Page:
What You Need to Know About Toxics Release Inventory (TRI) Reporting and PFAS

Pollution is one of the most significant global problems affecting ecosystems, wildlife, and human health. As governments and industries worldwide face the challenges of pollution, there has been a growing interest in the environmental effects of per- and polyfluoroalkyl substances (PFAS).

The Toxics Release Inventory (TRI) requires PFAS reporting, which provides valuable information on the environmental fate, consequences, and release levels of these synthetic chemicals. For reporting year 2023, nine new PFAS have been added to the reporting requirements. Additionally, the United States Environmental Protection Agency (EPA) has proposed new rules that could change PFAS reporting requirements.

If you are required to fulfill TRI reporting obligations, here are the details you need to know about PFAS reporting and how your reporting process might change in the future.

What Are PFAS?

PFAS are synthetic chemicals used to make a variety of products. They were invented in the 1930s, and are highly resistant to heat, water, and oil, making them ideal of non-stick surfaces, waterproof materials, and moisture barriers.

However, these chemicals are harmful to humans and the environment and have been linked to several health issues including cancer, reproductive issues, and immune system problems.

Because PFAS are so hard to break down, they are known as “forever chemicals” and they persist in the environment, which has led to widespread contamination. They can even be found in products that have not intentionally used PFAS and in resources such as water, soil, and food, making them a matter of increasing concern for regulatory agencies.

What is the Toxics Release Inventory (TRI)?

Section 313 of the Emergency Planning and Community Right to Know Act (EPCRA) is also known as Toxics Release Inventory (TRI). This requires certain facilities that manufacture, process, or otherwise use listed chemicals in amounts equal to or above reporting thresholds to report annually on their environmental releases (air, water, and waste).

This data is due to the EPA on July 1st each year for chemical usage during the previous calendar year.

What is the Relationship Between TRI and PFAS?

PFAS can be released into air, water, and land during manufacturing processes or when products containing PFAS are used or disposed of. Understanding the amount of PFAS released and their location is critical to developing remediation and mitigation strategies and reducing human and environmental exposure.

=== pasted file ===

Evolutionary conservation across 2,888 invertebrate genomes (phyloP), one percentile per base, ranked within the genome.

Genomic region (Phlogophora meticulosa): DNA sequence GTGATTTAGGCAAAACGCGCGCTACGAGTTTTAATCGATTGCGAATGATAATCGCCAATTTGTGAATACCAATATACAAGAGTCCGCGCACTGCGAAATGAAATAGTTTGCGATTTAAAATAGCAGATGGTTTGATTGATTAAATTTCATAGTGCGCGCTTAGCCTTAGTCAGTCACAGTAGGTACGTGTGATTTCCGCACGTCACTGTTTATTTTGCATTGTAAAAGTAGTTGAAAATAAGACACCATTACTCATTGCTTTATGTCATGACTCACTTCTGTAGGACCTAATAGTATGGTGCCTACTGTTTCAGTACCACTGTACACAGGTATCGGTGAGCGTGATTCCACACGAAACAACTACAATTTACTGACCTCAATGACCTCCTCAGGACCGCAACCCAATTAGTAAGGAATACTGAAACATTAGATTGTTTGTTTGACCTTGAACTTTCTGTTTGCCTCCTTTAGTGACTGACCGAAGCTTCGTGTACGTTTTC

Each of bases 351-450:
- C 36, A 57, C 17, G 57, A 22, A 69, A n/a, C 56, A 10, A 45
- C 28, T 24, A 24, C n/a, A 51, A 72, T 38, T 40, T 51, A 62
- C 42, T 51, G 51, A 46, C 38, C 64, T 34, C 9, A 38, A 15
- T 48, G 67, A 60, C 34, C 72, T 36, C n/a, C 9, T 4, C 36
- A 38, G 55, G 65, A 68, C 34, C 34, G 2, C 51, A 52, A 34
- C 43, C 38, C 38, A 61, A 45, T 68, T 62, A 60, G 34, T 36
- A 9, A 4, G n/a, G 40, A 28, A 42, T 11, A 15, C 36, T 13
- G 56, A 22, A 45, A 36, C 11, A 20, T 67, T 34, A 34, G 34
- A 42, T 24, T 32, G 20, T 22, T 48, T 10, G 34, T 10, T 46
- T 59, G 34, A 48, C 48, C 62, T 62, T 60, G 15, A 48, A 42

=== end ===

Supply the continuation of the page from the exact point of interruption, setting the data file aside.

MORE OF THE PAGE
The TRI tracks the release, transfer, and waste management of PFAS, providing valuable information about PFAS in the environment.

For reporting year 2023 (report due July 1, 2024), nine new PFAS are subject to reporting, bringing the total number of PFAS subject to TRI reporting requirements to 189.

CAS NumberChemical Name
375-22-4   Perfluorobutanoic acid  
2218-54-4  Sodium perfluorobutanoate  
2966-54-3  Potassium heptafluorobutanoate  
10495-86-0  Ammonium perfluorobutanoate  
45048-62-2  Perfluorobutanoate  
2728655-42-1 Alcohols, C8-16, γ-ω-perfluoro, reaction products with 1,6-diisocyanatohexane, glycidol and stearyl alc.  
2738952-61-7 Acetamide, N-[3-(dimethylamino)propyl]-, 2-[(γ-ω-perfluoro-C4-20-alkyl)thio] derivs.  
2742694-36-4Acetamide, N-(2-aminoethyl)-, 2-[(γ-ω-perfluoro-C4-20-alkyl)thio] derivs., polymers with N1,N1-dimethyl-1,3-propanediamine, epichlorohydrin and ethylenediamine, oxidized  
2744262-09-5Acetic acid, 2-[(γ-ω-perfluoro-C4-20-alkyl)thio] derivs., 2-hydroxypropyl esters  

On December 5, 2022, the EPA also proposed a rule that would improve reporting on PFAS. Under this proposed rule, facilities would not be able to rely on the de minimis exemption to avoid reporting PFAS when they are used in low concentrations. It is anticipated that this rule will become finalized in the next couple of years.

Find TRI and PFAS Reporting Solutions

As our knowledge of PFAS keeps improving, the regulations regarding such substances will continue to be updated. When PFAS were first added to the list of chemicals subject to reporting in 2021, there were 160 PFAS chemicals. Now the list for reporting year 2023 will contain 189 PFAS. That list will continue to grow as our knowledge grows, and it’s important to stay updated on these changes to remain compliant.

Tetra Tech can help your facility navigate the various TRI reporting stages—from determining reporting requirements to submitting Form As or Form Rs—so your facility can maintain its compliant status. Contact us today at [email protected] to get started.


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